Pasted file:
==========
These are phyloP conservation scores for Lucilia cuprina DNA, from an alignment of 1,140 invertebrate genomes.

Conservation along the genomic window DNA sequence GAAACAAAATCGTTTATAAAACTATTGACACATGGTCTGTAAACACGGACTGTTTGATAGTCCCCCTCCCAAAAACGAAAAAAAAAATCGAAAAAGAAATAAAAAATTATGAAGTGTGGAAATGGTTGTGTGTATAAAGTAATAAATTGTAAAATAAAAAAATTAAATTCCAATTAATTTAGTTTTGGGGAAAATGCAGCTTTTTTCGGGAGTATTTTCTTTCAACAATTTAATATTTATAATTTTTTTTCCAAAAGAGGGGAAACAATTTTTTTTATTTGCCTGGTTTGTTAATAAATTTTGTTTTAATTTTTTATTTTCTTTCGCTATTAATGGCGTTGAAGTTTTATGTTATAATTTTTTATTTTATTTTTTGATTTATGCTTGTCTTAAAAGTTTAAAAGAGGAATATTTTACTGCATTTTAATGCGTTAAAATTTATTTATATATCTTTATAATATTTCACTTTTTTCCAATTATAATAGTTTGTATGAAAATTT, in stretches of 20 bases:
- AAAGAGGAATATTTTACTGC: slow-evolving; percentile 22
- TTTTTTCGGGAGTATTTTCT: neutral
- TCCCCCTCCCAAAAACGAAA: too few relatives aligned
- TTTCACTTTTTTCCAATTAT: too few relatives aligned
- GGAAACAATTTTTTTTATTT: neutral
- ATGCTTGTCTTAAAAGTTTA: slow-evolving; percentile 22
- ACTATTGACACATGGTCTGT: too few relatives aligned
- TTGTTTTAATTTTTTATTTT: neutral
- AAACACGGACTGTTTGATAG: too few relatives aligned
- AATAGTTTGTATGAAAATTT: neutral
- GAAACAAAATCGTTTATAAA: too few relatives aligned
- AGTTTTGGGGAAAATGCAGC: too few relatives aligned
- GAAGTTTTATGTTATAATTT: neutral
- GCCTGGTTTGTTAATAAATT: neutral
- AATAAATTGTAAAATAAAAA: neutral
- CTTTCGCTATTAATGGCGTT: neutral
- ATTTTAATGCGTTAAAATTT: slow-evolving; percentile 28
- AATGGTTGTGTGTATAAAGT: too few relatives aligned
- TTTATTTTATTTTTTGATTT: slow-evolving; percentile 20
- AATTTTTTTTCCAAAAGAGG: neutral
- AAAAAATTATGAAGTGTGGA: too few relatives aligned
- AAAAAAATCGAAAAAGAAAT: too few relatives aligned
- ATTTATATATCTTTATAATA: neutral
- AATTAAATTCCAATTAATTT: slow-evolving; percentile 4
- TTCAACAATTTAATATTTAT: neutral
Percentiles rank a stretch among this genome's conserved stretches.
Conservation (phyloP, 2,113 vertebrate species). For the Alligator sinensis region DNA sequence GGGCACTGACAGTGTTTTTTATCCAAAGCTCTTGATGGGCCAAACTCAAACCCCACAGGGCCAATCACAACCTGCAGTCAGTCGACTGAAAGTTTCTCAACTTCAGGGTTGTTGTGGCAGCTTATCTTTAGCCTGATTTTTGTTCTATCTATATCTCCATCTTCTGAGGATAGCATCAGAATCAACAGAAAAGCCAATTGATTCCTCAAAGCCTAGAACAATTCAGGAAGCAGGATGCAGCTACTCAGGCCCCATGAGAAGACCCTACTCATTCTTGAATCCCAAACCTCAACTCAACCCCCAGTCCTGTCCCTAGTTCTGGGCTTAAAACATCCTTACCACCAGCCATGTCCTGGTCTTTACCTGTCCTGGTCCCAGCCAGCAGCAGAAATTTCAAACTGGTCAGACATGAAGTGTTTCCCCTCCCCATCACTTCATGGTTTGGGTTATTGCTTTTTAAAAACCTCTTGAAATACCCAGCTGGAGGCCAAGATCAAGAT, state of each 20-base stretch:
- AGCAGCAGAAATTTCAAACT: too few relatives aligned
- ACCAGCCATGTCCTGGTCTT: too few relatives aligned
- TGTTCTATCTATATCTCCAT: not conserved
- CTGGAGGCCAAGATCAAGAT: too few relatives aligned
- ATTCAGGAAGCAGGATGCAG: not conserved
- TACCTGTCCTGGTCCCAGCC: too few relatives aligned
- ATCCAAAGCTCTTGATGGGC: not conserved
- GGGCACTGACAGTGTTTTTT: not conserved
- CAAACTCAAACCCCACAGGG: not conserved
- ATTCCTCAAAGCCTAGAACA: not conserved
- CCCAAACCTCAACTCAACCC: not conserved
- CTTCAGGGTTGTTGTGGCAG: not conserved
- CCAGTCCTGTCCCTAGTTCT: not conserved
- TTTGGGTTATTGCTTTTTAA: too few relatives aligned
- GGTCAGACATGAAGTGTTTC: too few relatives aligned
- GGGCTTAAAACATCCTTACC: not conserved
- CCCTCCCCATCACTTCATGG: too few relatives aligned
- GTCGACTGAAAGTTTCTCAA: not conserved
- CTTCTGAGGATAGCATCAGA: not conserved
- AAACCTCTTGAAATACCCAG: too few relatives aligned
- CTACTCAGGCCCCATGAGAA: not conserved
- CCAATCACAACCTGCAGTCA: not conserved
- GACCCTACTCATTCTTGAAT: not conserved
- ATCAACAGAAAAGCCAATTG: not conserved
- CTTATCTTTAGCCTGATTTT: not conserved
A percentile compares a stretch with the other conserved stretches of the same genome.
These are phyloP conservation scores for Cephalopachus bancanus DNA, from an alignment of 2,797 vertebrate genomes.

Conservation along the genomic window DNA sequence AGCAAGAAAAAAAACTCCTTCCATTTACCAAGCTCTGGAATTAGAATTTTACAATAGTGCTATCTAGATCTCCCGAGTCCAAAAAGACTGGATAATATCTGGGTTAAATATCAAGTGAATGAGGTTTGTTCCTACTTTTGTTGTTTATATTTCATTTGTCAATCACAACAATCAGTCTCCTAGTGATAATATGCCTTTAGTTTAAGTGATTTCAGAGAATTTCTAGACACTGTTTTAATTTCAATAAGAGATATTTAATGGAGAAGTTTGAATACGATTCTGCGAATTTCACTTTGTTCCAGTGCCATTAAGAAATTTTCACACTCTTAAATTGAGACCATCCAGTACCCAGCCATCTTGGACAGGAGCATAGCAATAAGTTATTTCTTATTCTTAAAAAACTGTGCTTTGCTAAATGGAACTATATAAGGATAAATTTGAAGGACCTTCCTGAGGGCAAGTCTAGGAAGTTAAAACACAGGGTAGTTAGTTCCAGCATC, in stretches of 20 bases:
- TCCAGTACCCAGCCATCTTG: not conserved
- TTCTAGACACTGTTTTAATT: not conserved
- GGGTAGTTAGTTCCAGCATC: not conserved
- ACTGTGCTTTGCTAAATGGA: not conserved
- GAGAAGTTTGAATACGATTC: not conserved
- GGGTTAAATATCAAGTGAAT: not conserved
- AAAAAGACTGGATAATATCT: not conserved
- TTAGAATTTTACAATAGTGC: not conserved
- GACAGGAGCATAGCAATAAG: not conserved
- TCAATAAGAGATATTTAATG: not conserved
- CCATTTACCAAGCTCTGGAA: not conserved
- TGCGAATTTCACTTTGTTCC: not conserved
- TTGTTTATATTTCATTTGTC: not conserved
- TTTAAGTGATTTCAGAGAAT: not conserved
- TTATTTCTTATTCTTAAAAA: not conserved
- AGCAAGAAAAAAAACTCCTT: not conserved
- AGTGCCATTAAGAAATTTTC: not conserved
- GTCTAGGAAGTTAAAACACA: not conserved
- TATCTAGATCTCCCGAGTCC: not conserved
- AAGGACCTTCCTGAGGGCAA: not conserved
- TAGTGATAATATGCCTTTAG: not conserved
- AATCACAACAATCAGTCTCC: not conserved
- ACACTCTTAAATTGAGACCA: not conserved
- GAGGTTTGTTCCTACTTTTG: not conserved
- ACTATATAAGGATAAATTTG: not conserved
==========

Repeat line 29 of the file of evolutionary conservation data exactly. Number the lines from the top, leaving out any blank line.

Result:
Conservation (phyloP, 2,113 vertebrate species). For the Alligator sinensis region DNA sequence GGGCACTGACAGTGTTTTTTATCCAAAGCTCTTGATGGGCCAAACTCAAACCCCACAGGGCCAATCACAACCTGCAGTCAGTCGACTGAAAGTTTCTCAACTTCAGGGTTGTTGTGGCAGCTTATCTTTAGCCTGATTTTTGTTCTATCTATATCTCCATCTTCTGAGGATAGCATCAGAATCAACAGAAAAGCCAATTGATTCCTCAAAGCCTAGAACAATTCAGGAAGCAGGATGCAGCTACTCAGGCCCCATGAGAAGACCCTACTCATTCTTGAATCCCAAACCTCAACTCAACCCCCAGTCCTGTCCCTAGTTCTGGGCTTAAAACATCCTTACCACCAGCCATGTCCTGGTCTTTACCTGTCCTGGTCCCAGCCAGCAGCAGAAATTTCAAACTGGTCAGACATGAAGTGTTTCCCCTCCCCATCACTTCATGGTTTGGGTTATTGCTTTTTAAAAACCTCTTGAAATACCCAGCTGGAGGCCAAGATCAAGAT, state of each 20-base stretch: